The Moral Status of Fetuses and Embryos
John A. Mitchell, and Scott B. Rae
It is a genetic fact that a fertilized human ovum is 100 percent human. . . . All that is added between conception and death is food, water and oxygen.
-- J. P. Moreland and Norman L. Geisler1
We have raised a whole generation that believes we have more in common with an opossum than with a human fetus.
-- Dennis Prager2
At the root of all discussion regarding human rights is the fundamental question, "Who counts as a human person?" And, more specifically, "When does human personhood begin and end?" The answer to the question at both ends of the spectrum requires metaphysical reflection in three areas: (1) What is a substance and what is a property-thing?; (2) What does it mean to be a human being?; and (3) What does it mean to be a human person? In this chapter, we address these questions and attempt to lay a metaphysical foundation for ethical decision making concerning human rights at the edges of life. While the implications of this analysis extend to a variety of ethical issues, we limit our application to the ontological status of the unborn, and argue that zygotes, embryos and fetuses (hereafter referred to synonymously) are fully and equally human beings and, consequently, human persons.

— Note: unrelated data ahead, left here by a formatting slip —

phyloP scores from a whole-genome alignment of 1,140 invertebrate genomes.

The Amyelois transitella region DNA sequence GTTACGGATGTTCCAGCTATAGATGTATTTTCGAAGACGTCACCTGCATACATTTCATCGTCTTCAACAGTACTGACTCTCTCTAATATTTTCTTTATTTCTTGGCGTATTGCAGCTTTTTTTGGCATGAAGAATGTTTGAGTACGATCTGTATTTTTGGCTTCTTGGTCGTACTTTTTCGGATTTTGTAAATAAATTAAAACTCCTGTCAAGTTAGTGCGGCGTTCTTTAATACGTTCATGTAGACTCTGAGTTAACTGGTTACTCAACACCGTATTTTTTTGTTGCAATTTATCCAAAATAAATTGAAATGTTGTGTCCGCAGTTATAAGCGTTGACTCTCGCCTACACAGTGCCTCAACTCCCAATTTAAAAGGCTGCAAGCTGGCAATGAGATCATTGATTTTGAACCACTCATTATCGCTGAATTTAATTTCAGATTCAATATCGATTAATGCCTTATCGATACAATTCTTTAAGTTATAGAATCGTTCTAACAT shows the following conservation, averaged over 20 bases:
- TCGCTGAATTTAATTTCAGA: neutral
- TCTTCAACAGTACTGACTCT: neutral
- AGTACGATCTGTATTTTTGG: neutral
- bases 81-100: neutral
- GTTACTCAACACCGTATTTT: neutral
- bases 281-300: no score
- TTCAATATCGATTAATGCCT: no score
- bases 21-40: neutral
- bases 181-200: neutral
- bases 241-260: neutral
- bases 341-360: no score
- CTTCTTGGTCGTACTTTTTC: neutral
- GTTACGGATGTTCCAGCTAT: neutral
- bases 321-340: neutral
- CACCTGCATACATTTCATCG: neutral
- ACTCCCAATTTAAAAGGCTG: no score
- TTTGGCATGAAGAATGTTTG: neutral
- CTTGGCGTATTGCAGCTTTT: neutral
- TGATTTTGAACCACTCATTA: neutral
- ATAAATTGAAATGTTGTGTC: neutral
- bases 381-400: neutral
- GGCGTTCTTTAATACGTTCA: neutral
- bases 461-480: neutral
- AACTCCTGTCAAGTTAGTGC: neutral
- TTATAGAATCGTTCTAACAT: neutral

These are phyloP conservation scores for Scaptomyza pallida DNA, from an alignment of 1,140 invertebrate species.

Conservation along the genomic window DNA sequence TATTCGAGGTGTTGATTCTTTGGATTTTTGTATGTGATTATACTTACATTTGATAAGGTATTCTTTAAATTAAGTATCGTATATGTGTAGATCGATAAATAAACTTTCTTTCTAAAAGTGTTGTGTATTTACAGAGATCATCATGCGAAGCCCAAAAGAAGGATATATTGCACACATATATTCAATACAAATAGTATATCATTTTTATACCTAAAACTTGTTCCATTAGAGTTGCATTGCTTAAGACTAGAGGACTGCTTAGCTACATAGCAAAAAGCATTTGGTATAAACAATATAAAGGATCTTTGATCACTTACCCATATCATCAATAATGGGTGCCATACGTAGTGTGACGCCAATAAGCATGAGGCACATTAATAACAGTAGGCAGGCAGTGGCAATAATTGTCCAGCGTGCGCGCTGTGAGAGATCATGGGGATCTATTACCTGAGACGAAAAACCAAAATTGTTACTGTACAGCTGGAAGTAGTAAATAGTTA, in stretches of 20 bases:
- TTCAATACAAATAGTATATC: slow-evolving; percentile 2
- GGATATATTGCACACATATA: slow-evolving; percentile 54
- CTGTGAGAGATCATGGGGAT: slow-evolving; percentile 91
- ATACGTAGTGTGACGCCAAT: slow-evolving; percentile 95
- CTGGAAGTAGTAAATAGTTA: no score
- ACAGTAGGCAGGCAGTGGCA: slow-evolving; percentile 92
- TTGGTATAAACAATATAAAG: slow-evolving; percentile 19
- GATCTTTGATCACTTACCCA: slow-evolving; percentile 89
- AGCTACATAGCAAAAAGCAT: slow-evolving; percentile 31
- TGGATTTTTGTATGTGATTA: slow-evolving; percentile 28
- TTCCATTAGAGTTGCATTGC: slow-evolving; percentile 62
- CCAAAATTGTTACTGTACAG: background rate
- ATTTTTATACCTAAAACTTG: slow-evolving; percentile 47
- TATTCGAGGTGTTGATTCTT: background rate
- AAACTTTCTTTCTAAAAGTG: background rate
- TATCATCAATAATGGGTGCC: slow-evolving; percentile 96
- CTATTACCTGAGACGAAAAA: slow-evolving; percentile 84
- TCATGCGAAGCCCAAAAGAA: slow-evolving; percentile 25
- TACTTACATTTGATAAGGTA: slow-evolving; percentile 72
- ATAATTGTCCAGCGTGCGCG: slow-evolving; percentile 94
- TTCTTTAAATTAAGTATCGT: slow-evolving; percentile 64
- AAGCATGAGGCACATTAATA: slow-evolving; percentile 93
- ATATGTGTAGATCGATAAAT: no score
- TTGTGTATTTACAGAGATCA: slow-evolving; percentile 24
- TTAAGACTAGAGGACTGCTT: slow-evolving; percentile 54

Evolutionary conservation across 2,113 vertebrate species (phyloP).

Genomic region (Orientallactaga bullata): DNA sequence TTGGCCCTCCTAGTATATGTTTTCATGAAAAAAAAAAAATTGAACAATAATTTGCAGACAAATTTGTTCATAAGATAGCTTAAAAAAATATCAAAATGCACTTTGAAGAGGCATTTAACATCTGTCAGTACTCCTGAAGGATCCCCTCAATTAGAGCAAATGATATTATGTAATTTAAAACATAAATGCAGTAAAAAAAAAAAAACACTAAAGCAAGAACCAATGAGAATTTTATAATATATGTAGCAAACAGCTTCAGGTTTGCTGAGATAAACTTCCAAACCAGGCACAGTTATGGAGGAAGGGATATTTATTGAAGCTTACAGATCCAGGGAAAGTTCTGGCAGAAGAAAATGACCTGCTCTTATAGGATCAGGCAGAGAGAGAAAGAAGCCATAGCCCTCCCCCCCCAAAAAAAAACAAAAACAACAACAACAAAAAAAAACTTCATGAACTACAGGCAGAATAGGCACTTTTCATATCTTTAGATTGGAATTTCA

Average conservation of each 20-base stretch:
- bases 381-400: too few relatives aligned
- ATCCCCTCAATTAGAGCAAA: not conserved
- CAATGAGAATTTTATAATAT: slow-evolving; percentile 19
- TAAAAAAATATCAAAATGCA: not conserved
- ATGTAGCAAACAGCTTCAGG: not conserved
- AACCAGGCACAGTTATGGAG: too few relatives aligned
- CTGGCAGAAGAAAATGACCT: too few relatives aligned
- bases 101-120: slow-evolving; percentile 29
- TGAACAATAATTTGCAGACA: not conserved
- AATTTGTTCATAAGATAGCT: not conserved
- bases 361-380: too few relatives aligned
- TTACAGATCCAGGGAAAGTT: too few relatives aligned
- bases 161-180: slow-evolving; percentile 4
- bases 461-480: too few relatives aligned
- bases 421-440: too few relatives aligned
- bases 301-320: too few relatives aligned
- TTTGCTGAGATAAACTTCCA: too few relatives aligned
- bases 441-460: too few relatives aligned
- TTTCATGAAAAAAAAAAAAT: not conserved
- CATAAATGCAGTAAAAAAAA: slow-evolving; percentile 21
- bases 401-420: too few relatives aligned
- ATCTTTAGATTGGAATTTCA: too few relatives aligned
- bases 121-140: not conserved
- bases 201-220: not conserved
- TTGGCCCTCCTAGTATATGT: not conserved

Developing an ontology of unborn human beings first requires drawing a distinction between substances and property-things. In the tradition of Aristotle and Aquinas, acorns, dogs and human beings are examples of substances. Every substance is an individuated essence that bears accidental properties (i.e., nonessen
Questia, a part of Gale, Cengage Learning. www.questia.com
Publication information: Book title: The Silent Subject:Reflections on the Unborn in American Culture. Contributors: Brad Stetson - Editor. Publisher: Praeger. Place of publication: Westport, CT. Publication year: 1996. Page number: 19.
This material is protected by copyright and, with the exception of fair use, may not be further copied, distributed or transmitted in any form or by any means.